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  • Bibliographies - Music

    RISM online - Répertoire International des Sources Musicales (RISM)

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  • Why You Collect? Why I Collect. Why I Oughta… A Day With Comic Art Collector Warren Bernard

    Why You Collect? Why I Collect. Why I Oughta… A Day With Comic Art Collector Warren Bernard

    I’m curious to hear from readers about how, or whether, the concept of ‘rarity’ entered your lives, and how it has expressed itself. Have you become, like Warren, a passionate collector of some obscure and wonderful class of object? Or, like me, become a dealer - that is, someone with all of the instincts, but none of the patience, of a collector? Or were you that guy out in the Best Buy parking lot at 3 in the morning? And how have other circumstances in your life - relative wealth or poverty; marriage and children; career, religion, race, politics, sexual orientation - how do you reckon these have informed your collecting (or non-collecting) habits?

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  • The ABAA and You

    The ABAA and You

    Susan Benne about the world's largest Antiquarian Booksellers' Association: the ABAA. "We are a trade association of over 450 members located throughout the United States. Our members specialize in fine and rare books, maps, documents, autographs, illuminated manuscripts, ephemera and prints which span the economic spectrum. We are united in a passion for books and related material and have bound ourselves to a Code of Ethics which guides us in our dealings with each other and our clients..."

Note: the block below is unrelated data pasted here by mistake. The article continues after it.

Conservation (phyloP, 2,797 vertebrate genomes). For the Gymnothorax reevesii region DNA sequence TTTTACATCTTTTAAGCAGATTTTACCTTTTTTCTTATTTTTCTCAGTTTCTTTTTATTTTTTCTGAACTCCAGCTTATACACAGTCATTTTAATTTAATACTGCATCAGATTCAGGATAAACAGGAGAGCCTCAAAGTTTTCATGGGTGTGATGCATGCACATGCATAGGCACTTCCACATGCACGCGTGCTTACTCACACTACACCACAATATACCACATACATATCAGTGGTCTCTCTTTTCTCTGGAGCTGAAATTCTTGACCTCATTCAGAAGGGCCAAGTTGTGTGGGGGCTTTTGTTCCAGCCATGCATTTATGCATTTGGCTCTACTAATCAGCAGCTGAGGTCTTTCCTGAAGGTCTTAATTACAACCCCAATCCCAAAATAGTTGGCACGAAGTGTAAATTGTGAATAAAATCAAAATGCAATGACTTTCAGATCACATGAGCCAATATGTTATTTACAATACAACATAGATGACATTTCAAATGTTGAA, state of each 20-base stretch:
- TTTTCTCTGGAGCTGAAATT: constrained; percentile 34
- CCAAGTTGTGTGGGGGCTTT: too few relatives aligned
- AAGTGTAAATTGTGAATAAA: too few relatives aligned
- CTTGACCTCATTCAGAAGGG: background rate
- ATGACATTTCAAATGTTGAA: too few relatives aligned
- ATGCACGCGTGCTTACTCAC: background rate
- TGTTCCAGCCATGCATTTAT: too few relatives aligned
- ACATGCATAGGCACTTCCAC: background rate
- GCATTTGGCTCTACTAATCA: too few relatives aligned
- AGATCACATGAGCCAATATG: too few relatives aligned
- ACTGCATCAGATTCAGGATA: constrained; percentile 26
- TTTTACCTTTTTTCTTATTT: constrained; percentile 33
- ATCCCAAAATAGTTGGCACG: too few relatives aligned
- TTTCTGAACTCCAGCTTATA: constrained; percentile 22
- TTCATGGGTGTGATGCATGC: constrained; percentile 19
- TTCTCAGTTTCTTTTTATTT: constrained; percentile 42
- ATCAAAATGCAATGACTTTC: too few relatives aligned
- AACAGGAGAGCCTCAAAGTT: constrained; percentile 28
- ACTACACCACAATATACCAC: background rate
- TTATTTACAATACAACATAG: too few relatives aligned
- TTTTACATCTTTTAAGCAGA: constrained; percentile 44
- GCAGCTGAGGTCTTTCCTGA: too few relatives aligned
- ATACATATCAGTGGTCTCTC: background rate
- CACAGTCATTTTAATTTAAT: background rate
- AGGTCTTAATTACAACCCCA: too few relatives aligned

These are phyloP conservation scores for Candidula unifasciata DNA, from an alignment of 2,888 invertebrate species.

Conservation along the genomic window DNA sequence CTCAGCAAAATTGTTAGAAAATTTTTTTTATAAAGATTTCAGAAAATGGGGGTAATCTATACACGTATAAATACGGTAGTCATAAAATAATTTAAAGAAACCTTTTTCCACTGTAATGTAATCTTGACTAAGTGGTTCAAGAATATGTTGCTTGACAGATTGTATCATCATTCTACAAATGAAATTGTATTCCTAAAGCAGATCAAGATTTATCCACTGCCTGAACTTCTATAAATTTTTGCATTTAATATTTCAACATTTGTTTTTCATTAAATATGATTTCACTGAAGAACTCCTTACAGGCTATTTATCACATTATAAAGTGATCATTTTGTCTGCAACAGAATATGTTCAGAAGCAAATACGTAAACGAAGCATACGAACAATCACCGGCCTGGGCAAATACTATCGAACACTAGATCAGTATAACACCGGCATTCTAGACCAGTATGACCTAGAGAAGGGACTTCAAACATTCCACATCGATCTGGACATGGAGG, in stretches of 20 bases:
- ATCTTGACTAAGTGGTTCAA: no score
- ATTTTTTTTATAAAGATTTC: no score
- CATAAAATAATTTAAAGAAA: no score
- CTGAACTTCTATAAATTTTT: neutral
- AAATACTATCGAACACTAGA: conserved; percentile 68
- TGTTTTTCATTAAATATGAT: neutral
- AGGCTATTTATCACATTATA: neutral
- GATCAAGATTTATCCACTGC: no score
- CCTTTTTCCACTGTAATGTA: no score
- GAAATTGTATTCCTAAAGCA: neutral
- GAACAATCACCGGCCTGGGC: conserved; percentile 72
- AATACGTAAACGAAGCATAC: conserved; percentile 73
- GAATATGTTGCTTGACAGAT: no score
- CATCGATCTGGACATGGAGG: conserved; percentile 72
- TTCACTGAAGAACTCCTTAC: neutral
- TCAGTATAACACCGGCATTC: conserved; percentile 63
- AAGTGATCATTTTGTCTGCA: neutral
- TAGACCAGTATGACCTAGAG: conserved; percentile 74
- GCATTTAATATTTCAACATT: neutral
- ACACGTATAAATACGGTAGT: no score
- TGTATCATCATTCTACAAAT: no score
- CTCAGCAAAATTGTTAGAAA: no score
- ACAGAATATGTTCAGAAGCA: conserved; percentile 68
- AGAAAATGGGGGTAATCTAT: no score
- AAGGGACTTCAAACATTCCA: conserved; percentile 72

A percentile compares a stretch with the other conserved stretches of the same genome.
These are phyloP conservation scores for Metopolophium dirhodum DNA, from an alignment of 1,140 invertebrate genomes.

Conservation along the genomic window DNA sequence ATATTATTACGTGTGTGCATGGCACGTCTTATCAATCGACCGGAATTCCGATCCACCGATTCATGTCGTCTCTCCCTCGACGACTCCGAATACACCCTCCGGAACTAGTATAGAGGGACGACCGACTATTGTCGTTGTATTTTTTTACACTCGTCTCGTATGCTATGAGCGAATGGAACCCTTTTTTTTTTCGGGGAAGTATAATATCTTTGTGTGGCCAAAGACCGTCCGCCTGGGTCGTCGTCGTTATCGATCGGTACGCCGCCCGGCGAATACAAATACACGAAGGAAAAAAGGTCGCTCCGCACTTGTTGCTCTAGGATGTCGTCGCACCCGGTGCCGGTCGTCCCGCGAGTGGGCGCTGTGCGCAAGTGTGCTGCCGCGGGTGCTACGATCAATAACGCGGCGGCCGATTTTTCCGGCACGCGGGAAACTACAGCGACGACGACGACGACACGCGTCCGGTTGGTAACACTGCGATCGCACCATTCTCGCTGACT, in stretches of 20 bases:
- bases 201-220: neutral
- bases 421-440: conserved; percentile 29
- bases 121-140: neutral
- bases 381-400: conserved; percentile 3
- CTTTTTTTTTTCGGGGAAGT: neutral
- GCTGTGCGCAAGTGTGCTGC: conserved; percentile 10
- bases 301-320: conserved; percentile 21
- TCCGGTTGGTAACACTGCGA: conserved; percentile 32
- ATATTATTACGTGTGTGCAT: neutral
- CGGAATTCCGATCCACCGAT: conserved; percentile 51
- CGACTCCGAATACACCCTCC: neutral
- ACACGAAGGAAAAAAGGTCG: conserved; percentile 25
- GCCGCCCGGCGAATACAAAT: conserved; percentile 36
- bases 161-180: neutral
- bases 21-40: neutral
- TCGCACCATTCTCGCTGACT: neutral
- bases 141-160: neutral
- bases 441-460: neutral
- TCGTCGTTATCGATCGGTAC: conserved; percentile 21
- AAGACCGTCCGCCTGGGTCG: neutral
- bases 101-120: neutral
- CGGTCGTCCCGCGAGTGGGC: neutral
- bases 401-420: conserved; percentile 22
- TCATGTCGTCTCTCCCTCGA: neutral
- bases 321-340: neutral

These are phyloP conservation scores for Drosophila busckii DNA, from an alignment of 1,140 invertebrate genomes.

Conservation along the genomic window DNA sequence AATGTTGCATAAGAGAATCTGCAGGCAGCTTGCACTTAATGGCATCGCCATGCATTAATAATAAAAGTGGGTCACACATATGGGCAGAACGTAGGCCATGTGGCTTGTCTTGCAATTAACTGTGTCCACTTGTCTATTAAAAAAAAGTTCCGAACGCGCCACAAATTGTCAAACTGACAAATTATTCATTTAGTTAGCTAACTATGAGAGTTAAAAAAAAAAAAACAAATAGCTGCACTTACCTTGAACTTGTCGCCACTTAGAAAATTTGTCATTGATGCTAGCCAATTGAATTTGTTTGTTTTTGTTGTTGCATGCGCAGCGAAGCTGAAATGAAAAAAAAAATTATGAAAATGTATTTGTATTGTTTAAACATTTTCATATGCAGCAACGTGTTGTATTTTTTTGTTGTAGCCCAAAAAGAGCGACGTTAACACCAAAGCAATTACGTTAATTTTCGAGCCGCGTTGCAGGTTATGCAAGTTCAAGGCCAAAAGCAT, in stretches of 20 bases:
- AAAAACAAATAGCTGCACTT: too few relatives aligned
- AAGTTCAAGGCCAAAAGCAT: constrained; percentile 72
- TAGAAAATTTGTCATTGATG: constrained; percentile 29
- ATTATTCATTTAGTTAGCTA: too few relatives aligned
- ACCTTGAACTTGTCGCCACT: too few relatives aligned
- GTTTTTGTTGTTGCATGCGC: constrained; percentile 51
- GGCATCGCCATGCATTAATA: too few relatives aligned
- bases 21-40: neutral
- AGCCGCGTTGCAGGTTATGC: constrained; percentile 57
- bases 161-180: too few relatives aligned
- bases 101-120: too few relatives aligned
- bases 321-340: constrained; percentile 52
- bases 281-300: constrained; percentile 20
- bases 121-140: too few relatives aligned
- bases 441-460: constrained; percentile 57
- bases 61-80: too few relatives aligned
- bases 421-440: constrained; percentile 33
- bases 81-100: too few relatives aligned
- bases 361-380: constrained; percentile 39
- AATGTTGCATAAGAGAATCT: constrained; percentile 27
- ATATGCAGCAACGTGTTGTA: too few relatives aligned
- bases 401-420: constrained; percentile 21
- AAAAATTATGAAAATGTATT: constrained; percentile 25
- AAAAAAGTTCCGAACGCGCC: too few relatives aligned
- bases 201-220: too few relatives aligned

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  • Sheila Markham’s “Second Book of Booksellers” to be published on 1st May, 2014

    Sheila Markham’s “Second Book of Booksellers” to be published on 1st May, 2014

    Good news for all book lovers: On 1st May, 2014, Sheila Markham’s “Second Book of Booksellers” will be published. Sheila’s “conversations with the antiquarian book trade” are legendary. Her interviews with the most influential figures of the antiquarian book business first appeared in the Bookdealer, and were then published in book-form as “A Book of Booksellers” in the year 2004. Ian Jackson called it “an essential archive of book trade history”.  Delightful, witty, and sophisticated: All who have already read Sheila Markham’s “conversations” know that they are something special. Sheila’s interviews give insight into the everyday life of an extraordinary profession that needs extensive knowledge and owes a strong sense of individualism and dedication to the real value of books (which is not, in any case, their price). They reveal the stories and characters that stand behind the showcases at antiquarian book fairs, the 1-Million-Dollar highlights of the auctions, the well-designed book catalogues and the many online databases with its legions of old books. In short: Sheila Markham’s “Book of Booksellers” and its sequel reflect the very reasons why antiquarian bookselling is one of the most fascinating things to live for in the global book world. The “Second Book of Booksellers”, which will be published in May 2014, includes 30 conversations with rare book dealers like Sabrina Izzard, John Windle, Sophie Schneideman, Pom Harrington, Paul Mills and Michael Graves-Johnston. Sheila Markham has given us permission to publish one of the most fascinating pieces in her new book as a preview.